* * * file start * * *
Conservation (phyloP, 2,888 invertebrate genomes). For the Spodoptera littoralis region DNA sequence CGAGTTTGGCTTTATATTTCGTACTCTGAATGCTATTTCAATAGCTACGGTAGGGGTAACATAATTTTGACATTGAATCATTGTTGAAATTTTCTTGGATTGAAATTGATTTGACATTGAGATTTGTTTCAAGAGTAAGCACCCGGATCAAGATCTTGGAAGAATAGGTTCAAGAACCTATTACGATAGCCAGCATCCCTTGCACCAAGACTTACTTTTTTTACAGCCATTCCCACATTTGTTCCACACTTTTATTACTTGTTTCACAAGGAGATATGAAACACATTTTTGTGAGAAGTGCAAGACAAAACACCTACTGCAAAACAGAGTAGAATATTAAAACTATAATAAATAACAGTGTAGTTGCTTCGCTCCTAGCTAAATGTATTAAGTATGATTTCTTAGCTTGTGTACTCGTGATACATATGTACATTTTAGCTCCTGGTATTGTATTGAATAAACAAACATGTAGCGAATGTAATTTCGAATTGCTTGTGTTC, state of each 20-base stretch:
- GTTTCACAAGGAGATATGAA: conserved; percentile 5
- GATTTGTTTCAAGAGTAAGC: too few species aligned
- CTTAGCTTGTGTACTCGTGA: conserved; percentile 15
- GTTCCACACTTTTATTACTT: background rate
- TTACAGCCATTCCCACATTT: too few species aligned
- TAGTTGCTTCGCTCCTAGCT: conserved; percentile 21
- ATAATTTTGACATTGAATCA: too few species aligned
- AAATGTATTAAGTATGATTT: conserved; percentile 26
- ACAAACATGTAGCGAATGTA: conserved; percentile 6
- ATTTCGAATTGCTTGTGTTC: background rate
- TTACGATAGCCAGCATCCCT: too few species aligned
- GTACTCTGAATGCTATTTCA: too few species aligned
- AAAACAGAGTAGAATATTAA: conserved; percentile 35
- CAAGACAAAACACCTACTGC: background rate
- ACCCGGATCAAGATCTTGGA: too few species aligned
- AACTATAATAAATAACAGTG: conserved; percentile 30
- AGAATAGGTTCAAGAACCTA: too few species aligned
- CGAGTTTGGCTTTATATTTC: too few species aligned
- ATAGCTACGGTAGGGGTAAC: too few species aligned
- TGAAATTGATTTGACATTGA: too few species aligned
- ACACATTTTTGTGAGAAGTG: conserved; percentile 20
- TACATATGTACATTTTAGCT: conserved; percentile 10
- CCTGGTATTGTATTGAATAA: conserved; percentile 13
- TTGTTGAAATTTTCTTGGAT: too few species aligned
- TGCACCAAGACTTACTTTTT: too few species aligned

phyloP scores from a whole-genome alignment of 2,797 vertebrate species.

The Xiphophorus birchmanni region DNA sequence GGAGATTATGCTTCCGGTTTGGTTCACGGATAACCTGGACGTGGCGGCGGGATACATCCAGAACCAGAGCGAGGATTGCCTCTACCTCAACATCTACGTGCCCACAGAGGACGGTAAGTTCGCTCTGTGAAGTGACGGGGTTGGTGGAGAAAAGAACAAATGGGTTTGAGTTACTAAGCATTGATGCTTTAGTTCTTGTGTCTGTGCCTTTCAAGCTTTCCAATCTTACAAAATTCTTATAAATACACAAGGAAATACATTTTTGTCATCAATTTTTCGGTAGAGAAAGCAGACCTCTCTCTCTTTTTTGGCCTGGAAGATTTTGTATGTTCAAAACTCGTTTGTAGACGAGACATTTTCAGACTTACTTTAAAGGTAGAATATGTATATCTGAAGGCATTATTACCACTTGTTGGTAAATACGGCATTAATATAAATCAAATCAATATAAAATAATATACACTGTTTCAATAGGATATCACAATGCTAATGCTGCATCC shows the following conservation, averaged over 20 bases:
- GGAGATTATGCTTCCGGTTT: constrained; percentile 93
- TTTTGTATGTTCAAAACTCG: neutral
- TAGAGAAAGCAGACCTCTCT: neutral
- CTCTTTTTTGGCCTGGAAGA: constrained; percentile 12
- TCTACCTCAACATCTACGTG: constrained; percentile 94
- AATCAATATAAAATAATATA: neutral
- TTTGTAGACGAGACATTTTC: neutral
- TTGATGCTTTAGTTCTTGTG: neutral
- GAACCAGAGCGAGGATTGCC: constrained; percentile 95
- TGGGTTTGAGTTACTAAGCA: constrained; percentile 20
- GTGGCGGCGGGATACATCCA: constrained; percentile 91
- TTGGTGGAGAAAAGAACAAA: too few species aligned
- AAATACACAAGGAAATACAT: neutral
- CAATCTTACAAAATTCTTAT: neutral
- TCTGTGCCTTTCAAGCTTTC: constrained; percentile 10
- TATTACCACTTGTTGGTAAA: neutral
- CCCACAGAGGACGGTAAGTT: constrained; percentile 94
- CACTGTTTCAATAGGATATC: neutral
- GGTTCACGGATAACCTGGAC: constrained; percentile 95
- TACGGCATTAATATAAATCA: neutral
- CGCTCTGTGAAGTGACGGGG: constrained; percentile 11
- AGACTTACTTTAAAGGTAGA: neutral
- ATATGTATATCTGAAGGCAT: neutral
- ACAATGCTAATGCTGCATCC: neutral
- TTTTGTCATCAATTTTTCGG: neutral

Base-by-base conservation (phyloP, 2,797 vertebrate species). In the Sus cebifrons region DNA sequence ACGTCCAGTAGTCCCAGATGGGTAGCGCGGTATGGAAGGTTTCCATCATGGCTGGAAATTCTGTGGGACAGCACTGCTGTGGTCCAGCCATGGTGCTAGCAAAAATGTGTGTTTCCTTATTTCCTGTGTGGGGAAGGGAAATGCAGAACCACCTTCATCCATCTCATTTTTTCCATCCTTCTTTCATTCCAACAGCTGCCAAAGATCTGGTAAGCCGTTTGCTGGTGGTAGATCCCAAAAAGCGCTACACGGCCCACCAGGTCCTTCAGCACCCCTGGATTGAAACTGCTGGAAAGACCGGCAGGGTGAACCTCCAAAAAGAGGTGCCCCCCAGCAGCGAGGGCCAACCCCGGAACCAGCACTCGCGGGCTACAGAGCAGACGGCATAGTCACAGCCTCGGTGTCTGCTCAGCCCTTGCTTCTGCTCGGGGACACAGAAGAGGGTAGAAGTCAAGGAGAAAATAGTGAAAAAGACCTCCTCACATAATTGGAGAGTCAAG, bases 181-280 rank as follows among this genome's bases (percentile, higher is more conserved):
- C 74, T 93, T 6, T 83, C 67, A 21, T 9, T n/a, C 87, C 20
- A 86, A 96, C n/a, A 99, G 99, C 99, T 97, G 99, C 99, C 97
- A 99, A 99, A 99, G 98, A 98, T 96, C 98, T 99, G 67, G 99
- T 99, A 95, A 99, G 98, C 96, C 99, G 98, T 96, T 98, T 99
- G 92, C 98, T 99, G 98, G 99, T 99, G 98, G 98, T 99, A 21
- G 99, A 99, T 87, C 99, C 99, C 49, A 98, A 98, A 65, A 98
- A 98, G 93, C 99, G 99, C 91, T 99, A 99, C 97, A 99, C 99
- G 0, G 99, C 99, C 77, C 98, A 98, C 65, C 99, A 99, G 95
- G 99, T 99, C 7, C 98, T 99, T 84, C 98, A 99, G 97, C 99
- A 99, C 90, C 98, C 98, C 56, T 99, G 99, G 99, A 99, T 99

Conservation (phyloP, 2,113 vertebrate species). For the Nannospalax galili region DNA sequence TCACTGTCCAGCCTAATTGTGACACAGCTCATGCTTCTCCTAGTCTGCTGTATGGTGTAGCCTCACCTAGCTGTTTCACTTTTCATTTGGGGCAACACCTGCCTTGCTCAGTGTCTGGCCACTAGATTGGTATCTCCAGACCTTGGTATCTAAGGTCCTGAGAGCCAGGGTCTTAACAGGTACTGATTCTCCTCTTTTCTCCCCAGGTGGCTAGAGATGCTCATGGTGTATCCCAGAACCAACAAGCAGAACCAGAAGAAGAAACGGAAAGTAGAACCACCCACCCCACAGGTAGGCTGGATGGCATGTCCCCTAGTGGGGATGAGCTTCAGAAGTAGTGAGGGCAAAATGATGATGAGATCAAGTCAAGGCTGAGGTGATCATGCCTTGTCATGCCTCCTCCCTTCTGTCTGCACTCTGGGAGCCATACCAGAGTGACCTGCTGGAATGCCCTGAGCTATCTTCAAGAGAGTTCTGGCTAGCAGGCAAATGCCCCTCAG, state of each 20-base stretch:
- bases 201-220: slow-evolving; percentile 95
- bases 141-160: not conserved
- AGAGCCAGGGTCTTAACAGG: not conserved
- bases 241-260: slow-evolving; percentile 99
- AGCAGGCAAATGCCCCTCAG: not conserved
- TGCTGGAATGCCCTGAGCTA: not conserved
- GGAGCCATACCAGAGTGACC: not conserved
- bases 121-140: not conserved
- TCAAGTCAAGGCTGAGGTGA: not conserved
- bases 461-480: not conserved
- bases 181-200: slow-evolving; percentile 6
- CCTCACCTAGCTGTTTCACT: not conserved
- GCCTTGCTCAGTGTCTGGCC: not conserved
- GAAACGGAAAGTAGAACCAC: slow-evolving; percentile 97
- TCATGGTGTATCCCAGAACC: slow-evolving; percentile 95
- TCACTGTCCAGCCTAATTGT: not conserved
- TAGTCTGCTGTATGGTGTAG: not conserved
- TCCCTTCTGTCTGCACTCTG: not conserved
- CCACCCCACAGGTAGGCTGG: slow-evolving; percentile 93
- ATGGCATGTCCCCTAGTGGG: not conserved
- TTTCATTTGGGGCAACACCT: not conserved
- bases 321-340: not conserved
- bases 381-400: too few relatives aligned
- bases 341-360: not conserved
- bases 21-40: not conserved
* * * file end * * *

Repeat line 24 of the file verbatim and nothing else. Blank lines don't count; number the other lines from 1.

- CCTGGTATTGTATTGAATAA: conserved; percentile 13